Studs Terkel Now, we know that Japanese cuisine has been very popular because of the health aspects, too, but Chinese has not lost either. Now, the reading of a Chinese menu is a problem, and you know a Professor McCawley.
Calvin Trillin That's right. James McCawley, I think, is a refutation of those philistines who say that scholarly knowledge is of no value in day-to-day life. He can read the wall signs that are written in Chinese in some Chinese restaurants. This isn't done all over the country, but certainly in New York Chinatown and in Chicago and San Francisco, a lot of the, what I assume are the best dishes are written in Chinese, either on a different menu or on the wall, and it has always driven me crazy that I couldn't read those. I have been reduced to pointing and saying, "What's that?" And the waiter always says, "You no like," or he might say, "That says 'Please, we are not responsible for your hats and coats,'" something you can't eat, and--
Calvin Trillin Well, Monsieur Mangetout of course--I forgot to mention about Mr. Mangetout, Studs, that he holds the record for bicycle eating. He has eaten more bicycle than anybody in the world, and my girls didn't believe that. And so we happened to be in a bookstore once and I just, on a chance, picked up the Guinness Book of Records and looked under "Food - Most Eaten, " and there after apple butter and bacon burgers or whatever it was, came "Bicycles - Monsieur Mangetout, France," and then there was a little asterisk saying this is one of the records they are no longer accepting entries for. At any rate, the translations also leave something to be desired in a Chinese restaurant. You get something like "shredded three kinds." Well, McCawley has conquered that. He has done a guide to reading menus, and he does a lot of research in Chicago. When I came to Chicago and went eating with McCawley, McCawley for instance puts out a guide for the new graduate students in linguistics at the University of Chicago about eating in Chicago, and he divides up the restaurants of Chicago in the following way: Chinese, Japanese, Korean, Indian, Thai, Others. He doesn't even know that there's any pizza here. McCawley treats Chicago like a prairie Hong Kong. So I spent a lot of time eating with him and had a very nice time.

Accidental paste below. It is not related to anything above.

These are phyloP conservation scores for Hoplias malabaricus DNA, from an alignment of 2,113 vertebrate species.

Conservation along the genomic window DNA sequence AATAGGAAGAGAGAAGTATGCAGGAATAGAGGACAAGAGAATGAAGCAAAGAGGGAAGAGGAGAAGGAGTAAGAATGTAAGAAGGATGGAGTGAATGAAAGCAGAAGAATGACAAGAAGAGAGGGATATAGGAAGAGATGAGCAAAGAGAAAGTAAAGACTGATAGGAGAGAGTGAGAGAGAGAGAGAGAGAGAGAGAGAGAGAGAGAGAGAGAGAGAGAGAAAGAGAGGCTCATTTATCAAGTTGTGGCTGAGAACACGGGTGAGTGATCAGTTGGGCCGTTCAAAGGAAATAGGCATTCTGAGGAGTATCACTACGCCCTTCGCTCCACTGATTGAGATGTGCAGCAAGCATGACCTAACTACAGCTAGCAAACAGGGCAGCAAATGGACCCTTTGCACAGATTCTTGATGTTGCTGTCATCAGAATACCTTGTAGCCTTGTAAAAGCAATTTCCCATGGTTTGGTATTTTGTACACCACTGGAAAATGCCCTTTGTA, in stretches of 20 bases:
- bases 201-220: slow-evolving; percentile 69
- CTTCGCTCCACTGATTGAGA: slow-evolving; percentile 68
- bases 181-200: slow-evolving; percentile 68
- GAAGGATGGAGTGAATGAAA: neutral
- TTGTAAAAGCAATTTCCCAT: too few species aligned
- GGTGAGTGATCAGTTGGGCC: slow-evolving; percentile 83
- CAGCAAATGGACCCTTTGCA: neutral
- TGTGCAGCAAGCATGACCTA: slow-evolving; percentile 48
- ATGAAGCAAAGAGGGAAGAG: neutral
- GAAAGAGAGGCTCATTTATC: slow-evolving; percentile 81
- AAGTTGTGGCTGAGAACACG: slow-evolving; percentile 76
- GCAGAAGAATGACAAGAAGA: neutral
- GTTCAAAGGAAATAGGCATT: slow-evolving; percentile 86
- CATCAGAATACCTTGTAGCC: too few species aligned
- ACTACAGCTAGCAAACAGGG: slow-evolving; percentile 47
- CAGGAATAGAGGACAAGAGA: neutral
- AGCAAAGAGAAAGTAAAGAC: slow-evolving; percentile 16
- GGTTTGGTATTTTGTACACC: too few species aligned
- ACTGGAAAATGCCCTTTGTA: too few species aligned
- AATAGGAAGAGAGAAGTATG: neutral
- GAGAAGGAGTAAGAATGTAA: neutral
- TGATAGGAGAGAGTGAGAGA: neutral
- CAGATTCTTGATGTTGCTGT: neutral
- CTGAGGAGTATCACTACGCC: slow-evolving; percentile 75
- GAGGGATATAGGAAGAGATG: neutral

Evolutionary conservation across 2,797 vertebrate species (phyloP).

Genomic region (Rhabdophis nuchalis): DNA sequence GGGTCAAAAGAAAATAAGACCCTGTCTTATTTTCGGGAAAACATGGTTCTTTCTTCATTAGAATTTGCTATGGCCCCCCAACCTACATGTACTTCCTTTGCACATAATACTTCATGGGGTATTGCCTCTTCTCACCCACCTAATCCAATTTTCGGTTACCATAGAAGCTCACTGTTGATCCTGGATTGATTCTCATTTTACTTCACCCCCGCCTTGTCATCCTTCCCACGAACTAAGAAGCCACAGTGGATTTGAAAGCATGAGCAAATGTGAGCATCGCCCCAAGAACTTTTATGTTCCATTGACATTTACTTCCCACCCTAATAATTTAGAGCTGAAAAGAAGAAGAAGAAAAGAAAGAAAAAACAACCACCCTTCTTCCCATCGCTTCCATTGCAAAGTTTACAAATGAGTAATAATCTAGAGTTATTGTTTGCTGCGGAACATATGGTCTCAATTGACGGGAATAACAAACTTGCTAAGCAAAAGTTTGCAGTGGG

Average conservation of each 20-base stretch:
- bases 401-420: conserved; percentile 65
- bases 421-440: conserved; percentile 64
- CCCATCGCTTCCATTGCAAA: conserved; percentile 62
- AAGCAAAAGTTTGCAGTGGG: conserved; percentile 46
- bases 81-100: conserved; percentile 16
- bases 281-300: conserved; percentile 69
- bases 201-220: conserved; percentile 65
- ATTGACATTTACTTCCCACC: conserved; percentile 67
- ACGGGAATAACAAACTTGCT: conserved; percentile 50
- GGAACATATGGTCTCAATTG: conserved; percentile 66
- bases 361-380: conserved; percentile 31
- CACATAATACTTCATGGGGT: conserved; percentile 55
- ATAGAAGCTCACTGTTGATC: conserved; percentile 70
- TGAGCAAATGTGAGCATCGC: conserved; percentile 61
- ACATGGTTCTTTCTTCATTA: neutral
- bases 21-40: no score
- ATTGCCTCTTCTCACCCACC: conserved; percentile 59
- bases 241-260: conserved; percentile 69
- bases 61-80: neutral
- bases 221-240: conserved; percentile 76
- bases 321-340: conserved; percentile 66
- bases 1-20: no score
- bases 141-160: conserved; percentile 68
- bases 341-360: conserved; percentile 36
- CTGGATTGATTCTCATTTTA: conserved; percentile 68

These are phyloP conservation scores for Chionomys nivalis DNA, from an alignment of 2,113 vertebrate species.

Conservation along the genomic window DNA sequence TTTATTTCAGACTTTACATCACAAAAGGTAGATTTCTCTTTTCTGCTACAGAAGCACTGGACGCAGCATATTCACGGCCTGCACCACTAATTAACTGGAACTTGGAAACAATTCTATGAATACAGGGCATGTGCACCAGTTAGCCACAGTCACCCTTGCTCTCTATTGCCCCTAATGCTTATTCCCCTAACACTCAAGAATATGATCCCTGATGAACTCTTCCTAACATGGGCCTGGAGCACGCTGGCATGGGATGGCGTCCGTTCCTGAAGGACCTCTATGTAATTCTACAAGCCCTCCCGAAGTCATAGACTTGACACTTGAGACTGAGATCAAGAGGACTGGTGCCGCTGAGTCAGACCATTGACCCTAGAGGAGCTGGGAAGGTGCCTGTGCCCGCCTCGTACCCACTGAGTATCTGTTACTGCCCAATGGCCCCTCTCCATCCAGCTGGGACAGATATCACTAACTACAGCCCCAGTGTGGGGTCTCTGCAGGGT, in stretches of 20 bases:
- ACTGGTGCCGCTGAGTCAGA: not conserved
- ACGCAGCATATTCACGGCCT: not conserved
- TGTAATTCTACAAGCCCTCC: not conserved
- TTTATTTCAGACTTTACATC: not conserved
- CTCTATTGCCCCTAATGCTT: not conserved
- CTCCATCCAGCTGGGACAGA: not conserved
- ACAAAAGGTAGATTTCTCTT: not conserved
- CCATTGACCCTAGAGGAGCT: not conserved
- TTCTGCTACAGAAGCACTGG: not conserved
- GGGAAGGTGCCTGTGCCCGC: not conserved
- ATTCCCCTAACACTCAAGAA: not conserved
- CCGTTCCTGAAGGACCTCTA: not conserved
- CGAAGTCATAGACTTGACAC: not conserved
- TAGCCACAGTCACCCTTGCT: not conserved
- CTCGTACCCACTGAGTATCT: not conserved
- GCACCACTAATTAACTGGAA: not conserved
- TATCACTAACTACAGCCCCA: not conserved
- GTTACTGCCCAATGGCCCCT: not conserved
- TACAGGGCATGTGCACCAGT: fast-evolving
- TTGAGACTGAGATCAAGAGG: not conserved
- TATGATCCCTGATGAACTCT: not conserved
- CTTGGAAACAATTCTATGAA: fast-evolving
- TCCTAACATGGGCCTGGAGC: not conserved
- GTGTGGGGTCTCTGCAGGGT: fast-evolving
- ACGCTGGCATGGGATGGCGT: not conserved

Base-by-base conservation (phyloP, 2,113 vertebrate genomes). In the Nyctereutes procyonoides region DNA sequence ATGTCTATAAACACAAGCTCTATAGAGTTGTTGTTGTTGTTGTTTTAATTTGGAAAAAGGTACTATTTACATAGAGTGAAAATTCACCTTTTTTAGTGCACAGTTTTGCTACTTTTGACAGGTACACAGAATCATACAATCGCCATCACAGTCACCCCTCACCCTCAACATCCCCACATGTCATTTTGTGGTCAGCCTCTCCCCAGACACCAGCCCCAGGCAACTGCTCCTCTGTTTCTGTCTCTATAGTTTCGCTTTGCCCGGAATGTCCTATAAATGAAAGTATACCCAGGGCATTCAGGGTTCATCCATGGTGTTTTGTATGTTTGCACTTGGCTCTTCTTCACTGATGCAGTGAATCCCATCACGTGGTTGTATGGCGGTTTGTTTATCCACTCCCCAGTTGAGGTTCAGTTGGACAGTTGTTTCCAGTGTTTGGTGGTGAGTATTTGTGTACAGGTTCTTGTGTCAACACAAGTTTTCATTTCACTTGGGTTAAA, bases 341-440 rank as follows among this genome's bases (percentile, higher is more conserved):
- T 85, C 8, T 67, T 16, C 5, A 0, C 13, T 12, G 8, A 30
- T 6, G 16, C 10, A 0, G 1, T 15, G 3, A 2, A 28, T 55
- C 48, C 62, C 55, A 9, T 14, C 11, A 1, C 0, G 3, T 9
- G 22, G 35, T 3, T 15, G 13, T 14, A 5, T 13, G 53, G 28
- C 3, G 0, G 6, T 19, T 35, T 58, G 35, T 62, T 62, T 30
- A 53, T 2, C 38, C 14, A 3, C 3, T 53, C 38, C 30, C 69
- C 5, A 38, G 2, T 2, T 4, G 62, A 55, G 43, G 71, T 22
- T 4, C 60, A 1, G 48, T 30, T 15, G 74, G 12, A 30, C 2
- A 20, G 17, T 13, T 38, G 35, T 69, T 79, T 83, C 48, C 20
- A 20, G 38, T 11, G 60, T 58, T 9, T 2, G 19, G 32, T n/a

Calvin Trillin Yeah. There are two ways that the Japanese--as you probably know, there are only about seven English speakers in Japan, despite the occupation and multinational corporations and everything else. So you really can't count on anybody understanding what you're talking about. And there are two ways that you get around this: one is that the Japanese are great at food models. That's one of their arts. It doesn't have anything to do with tourism. They've always had that, so many restaurants, particularly lower-price restaurants, have models of what they serve inside the restaurant in the window, and you can just bring the proprietor out and point to the model. Although I found them sometimes reluctant to go, and I finally realized that they probably had read about the crime rate in America and thought when I got them outside Alice would have a go at the cash register. The other thing you can do is simply point at the food, say in a sushi bar or in a yakitori restaurant, which would have chicken and various vegetables that are grilled, and say, "I'll have some of that," and they'll give it to you. They say "Hai!" and they tap their knife a few times and give it to you, and I found out after a while that you didn't have to say "I'll have some of that," you could say anything you want to. So sometimes I would point at something, I would say, "Tippecanoe and Tyler, too," and the guy'd say, "Hai!" Or "You want to buy a duck?" I could say anything I wanted to. We got along all right. I rather like Japanese food. There was a type of food I didn't like, a category of small weeds and assorted unidentified sea creatures that someone we know who's lived in Tokyo for some time refers to as "low tide stuff." I didn't really love that. But otherwise I liked it a lot.